Jani Christou

1926-1970

First Period (1948-53)



Phoenix Music for orchestra (1948/49)



Although Phoenix Music was Christou's first acknowledged work it nevertheless displays considerable maturity in terms of both musical invention and orchestration. Many of the characteristics that Christou went on to develop in his music can be found within its relatively short orchestral work, the most notable element being the 'Phoenix principle' i.e. the cycle reflecting: birth - evolution - drama - end - new beginning.

Freely atonal, the work grows organically from a small chromatic motivic-cell from which all subsequent material evolves in a continuous sequence of self-transformations which symbolises the perpetual regeneration of the mythical phoenix. This is also reflected in the overall symmetrical structure which comprises of five sections, played without pause, with the central section acting as a pivotal mechanism. The works mystical atmosphere contains orchestral writing of great beauty.



Symphony No. 1 (1951)



The First Symphony shares a similar sound-world to that of Phoenix Music, but here the overall tone is more tragic in character and the orchestral writing unfolds in a more linear fashion, either in passages of melodic lines or blocks of sound patterns. The first movement has been effectively described by Anna M. Lucciano as: 'a 'sequence of dominoes' in which the relationships become increasingly more complex as the sequence proceeds from one domino to the next'.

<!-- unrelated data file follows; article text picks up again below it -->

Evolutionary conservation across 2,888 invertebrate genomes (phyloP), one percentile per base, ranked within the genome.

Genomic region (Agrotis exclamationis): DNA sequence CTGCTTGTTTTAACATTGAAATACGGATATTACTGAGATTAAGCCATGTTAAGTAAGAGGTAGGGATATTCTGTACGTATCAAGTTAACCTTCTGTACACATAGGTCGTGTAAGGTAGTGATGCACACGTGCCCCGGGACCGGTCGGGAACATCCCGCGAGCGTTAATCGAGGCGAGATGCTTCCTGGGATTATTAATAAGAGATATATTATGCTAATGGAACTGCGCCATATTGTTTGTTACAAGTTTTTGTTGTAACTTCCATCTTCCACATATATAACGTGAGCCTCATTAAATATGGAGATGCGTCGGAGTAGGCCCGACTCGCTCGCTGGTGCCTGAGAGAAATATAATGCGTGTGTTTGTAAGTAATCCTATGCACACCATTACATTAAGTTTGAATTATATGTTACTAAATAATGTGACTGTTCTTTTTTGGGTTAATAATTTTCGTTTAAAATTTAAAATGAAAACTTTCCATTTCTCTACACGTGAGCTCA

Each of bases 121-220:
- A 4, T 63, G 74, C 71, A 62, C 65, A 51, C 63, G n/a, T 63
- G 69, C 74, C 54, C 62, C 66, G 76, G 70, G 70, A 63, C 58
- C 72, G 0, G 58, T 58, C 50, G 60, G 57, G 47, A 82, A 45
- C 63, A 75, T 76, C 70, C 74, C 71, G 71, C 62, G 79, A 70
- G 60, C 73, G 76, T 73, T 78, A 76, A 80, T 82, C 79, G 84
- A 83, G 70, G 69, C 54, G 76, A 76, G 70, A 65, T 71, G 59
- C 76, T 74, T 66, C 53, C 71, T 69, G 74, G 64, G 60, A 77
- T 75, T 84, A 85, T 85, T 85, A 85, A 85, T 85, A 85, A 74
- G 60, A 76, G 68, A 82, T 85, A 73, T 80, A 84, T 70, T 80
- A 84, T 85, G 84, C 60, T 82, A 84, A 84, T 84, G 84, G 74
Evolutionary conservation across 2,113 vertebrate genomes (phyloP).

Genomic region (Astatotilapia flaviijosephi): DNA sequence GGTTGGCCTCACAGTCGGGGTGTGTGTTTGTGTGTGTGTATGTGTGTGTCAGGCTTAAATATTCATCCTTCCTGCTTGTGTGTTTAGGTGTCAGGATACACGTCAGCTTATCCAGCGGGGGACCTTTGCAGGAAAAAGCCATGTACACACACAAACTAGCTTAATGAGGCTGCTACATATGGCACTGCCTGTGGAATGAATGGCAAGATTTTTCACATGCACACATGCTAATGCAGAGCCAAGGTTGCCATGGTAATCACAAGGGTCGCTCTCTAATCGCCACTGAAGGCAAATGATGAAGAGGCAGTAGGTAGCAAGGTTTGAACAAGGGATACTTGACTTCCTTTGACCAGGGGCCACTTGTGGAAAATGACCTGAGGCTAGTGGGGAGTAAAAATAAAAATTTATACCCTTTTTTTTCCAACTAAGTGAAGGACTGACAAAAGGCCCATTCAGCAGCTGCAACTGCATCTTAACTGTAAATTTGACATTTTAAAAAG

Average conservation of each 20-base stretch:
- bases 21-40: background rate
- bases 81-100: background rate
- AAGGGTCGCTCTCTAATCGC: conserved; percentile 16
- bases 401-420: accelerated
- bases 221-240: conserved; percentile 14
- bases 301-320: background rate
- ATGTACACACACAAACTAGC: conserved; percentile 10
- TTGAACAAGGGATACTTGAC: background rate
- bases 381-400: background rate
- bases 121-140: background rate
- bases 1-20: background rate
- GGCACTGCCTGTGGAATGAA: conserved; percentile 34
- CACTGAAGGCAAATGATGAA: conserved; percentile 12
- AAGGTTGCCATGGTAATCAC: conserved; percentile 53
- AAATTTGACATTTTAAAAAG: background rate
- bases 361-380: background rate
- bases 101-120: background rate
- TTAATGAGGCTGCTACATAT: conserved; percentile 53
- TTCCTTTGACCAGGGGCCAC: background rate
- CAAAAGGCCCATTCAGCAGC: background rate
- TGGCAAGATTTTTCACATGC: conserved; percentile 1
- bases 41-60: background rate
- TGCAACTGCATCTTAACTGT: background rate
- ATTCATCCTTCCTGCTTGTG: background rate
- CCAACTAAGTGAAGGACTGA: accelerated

In stark contrast with the outer movements, the central movement introduces a lyrical element in the form of a setting, for mezzo soprano, of T. S. Eliot's poem 'Eyes that Last I saw in Tears', which Christou also incorporated (with different orchestration) into the Six T. S. Eliot Songs of 1955. The inspired introduction of the voice not only contrasts a very human element against the purely abstract sound elements of the outer movements, but also acts a transition to the gradual construction of the first movement and the subsequent deconstruction of the final movement.


Latin Mass for mixed chorus, brass and percussion (1951)



The Latin Mass was composed in the same year as the First Symphony, and probably received its first performance in Siena shortly afterwards, though no documentation exists to confirm this.